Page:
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It’s just a jump to the left

One day to our national elections, and the tension is mounting.

Or is it? – Not really. According to the latest poll* the current government is pretty secure with a combined support of 56.4 percent. Based on the figures, the Social Democrats [Samfylkingin] would get 19  MPs elected and the Left-Greens [Vinstri grænir] 18. To me, this is like a breath of fresh air. We may not have our Obama, but these elections feel very much like the recent elections in the US, where it was between the fresh new Democrats and the staid, dusty, corrupt Republicans. And while I’m not partial to all of the candidates [and some less than others], I find the fact that the leftist parties are coming up strong immensely heartening.

The Independence Party [Sjálfstæðisflokkurinn], meanwhile, which has had a stronghold in this country for decades, is looking at its worst outcome ever. Unsurprising, you might think, considering the events of the last few months – and yet if you were familiar with the ins-and-outs of Icelandic society you’d know that it is highly significant. Because for many Icelanders the IP is a religion. It’s a sect. In fact, it’s incredible to witness the loyalty of some of its members, who have been brought up in the IP dogma and who will vote for Their Party regardless of the amount of corruption that is exposed [and there is PLENTY … if I started writing about it I could probably go all weekend], or the grave misjudgments the IP has so obviously made, or the utter failure of its policies. It completely boggles the mind.

But I digress. There are, of course, other parties in the running besides the three above. The Progressive Party [Framsóknarflokkurinn], which has lost a great deal of support in recent years and which now has an 11.9 percent following [seven seats in parliament], the Liberal Party [Frjálslyndi flokkurinn], which has 1.2 percent support and gets no seats in parliament, the Democratic Movement [Lýðræðishreyfingin], which gets a 0.4 percent following and no seats, and finally The Citizen’s Movement [Borgarahreyfingin] which sprung out of the protests last fall and winter and which has a handsome 6.5 percent following, which would translate into four seats in parliament.

The issues in these elections are diverse; however the single largest issue that has emerged in the last few days is the question of EU accession. A number of experts have come forth with dire warnings and well-presented arguments that if we do not immediately apply for entry into the European Union we will face another, more serious, economic collapse in just a few months’ time. On a very basic level the reasoning is that the collapse that took place last fall was the collapse of our ‘imagined’ wealth, i.e. the bubbles that had been created in our economy. However, if we continue to isolate ourselves, with our own small currency and limited affiliation with other nations, we are looking at something much more serious – the collapse of real valuables. If a new monetary policy is not formed very soon [read: if we don’t ditch the krona] those companies that we do have that are operating in the international marketplace will move their headquarters elsewhere. Already they are struggling heavily with the instability of the krona. And a public declaration that Iceland is prepared to enter into talks with the EU on membership would also go a long way towards re-establishing our credibility in the outside world.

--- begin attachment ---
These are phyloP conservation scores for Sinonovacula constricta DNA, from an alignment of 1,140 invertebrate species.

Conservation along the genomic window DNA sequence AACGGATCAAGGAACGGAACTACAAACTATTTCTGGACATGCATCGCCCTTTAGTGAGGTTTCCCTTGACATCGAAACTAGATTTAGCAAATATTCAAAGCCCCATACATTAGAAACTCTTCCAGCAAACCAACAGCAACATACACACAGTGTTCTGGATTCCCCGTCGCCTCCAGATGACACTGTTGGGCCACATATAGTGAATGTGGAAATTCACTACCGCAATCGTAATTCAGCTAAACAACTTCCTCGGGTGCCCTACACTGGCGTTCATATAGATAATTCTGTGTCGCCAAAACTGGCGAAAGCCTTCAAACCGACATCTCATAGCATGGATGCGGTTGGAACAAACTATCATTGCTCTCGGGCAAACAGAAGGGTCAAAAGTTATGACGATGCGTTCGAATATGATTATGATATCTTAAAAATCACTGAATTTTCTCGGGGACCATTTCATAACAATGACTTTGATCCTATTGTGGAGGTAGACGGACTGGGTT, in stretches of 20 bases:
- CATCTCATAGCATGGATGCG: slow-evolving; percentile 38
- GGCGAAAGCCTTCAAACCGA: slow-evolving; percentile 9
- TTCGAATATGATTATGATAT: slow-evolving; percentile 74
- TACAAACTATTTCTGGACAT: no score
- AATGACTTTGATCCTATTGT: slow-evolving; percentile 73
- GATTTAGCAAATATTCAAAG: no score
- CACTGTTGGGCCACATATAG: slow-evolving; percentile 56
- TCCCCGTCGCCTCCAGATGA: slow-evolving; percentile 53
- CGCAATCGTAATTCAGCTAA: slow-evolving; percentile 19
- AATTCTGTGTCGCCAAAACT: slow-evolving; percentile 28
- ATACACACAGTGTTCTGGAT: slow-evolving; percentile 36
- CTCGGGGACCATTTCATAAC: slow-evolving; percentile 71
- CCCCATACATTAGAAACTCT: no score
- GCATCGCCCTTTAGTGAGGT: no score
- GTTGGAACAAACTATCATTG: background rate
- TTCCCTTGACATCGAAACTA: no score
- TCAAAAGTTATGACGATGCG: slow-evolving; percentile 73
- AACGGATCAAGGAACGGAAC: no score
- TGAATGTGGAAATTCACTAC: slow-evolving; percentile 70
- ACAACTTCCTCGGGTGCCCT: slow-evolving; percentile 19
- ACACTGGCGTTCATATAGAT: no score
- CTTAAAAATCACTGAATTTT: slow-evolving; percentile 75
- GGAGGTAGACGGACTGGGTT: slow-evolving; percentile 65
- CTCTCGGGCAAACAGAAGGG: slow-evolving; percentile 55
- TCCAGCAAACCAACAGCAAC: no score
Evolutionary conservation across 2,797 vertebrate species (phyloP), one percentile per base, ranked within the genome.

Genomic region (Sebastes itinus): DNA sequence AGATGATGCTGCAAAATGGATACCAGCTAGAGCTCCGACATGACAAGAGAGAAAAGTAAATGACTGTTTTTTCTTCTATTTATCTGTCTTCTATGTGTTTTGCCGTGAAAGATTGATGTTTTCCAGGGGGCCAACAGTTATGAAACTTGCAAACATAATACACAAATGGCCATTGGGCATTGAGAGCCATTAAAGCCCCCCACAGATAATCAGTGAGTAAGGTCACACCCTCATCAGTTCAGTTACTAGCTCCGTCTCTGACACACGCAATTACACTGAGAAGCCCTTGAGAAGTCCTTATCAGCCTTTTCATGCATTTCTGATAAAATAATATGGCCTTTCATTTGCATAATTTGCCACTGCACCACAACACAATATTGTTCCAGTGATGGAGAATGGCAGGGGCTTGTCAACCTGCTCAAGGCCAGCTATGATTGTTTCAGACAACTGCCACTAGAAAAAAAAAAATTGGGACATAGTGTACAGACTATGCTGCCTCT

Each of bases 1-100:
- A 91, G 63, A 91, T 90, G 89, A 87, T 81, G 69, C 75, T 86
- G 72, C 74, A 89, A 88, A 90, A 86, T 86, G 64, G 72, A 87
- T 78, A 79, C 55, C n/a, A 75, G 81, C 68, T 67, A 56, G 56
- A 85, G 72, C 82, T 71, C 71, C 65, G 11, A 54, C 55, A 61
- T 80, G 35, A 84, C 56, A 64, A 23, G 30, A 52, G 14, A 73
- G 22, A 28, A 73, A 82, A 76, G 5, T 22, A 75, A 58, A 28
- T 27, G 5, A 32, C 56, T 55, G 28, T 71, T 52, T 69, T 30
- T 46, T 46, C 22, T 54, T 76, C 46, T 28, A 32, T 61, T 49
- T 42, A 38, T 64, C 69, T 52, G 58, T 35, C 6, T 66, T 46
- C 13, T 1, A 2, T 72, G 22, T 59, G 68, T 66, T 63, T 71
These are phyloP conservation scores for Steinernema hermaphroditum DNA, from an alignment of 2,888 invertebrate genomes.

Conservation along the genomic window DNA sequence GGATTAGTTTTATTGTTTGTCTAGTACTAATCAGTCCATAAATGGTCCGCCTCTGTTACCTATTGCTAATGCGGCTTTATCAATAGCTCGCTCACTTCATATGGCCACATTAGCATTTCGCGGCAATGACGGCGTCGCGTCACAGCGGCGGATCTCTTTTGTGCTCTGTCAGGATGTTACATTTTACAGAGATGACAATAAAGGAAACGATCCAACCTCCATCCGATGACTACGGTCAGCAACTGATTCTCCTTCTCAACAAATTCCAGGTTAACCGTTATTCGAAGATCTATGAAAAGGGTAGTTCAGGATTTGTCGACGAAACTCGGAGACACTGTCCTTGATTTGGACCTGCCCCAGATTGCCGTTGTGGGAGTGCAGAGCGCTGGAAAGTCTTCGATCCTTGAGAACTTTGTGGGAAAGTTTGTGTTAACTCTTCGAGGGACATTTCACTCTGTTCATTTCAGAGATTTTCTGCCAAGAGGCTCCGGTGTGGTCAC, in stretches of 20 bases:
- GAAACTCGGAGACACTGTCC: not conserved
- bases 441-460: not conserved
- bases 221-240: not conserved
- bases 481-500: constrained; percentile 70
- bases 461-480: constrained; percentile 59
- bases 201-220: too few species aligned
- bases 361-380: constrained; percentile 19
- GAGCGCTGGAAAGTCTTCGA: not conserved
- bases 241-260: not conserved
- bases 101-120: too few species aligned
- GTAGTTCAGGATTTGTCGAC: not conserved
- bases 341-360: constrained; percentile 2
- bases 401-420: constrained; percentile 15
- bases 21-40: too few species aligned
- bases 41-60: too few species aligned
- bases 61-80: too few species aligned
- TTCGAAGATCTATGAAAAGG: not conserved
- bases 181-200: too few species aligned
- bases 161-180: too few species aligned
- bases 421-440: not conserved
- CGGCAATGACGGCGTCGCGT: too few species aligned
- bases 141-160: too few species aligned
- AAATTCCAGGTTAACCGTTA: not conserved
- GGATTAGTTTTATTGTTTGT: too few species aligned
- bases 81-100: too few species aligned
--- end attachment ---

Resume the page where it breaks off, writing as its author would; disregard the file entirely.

The only party that has EU accession firmly on its agenda is the Social Democratic Alliance. The Left-Greens are waffling – in principle they say NO but they’ve also said they’ll “leave it up to the people”. What this means is that they favour a national referendum both to decide whether we should submit an application AND whether we should join if and when negotiations have been completed.

It looks very much like those two parties will continue in power, yet  the question remains how they will resolve the EU issue. Both have said that they reject a coalition with the Independence Party – in fact they’ve both announced that one of their goals is to keep the IP out. In the end they’ll have to come to some sort of compromise on the EU issue and someone suggested the other day that they’ll give up their staunch EU position in return for the Prime Minister’s Office, i.e. that the leader of the LGs will get to play PM in the next coalition, in return for supporting EU accession. But that’s just pure specualation – the next few days will reveal the truth. Stay tuned.

THIN CLOUD COVER, OCCASIONAL SUN
It looks pretty out there, although the slight wind has me thinking it’s a bit colder than it looks. Right now 4°C [39F], the sun came up at 5:24 am and will set at 9:30 pm.

* The info here is based on a poll conducted by Gallup for Morgunblaðið and RÚV.

[PS I’ll be interviewed on CBC Newsworld tomorrow morning at 7 am e.s.t. if anyone is up that early!]

Comments

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  • Gunnar D April 24, 2009, 1:58 pm